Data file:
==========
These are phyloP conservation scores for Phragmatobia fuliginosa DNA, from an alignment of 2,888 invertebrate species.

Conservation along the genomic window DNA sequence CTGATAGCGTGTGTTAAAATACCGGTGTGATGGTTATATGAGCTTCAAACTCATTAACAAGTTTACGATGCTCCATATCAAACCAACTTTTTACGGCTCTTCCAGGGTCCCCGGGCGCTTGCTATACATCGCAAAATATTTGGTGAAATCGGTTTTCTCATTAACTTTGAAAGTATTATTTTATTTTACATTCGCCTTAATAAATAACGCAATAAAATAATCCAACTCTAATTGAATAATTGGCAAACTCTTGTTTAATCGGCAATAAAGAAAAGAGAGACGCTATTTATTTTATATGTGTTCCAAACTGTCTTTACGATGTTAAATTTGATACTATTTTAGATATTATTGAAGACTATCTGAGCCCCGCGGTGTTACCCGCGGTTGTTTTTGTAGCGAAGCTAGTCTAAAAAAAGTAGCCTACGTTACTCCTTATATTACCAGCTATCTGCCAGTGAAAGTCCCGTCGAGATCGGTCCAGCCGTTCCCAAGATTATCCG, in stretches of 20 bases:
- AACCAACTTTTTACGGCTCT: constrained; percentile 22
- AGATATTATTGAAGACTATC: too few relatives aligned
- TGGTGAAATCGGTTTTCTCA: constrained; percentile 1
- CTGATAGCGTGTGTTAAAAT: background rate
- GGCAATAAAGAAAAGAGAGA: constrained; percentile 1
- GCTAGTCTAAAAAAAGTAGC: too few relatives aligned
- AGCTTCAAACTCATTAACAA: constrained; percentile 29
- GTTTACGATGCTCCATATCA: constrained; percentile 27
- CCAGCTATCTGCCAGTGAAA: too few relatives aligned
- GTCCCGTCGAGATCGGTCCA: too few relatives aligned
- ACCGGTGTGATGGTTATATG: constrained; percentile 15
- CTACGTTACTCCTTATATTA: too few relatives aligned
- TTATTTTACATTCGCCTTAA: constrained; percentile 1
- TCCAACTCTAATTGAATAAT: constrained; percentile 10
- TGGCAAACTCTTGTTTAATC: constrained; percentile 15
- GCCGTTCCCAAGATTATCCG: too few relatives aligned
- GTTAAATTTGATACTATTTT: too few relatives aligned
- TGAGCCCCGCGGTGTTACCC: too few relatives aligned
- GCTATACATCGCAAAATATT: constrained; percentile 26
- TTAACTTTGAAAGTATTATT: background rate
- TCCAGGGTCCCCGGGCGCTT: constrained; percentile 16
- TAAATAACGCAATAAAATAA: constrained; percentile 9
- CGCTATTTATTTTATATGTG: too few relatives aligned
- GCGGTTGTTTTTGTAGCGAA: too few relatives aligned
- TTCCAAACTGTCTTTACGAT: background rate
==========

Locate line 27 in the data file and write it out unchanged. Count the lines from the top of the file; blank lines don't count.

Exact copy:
- TTCCAAACTGTCTTTACGAT: background rate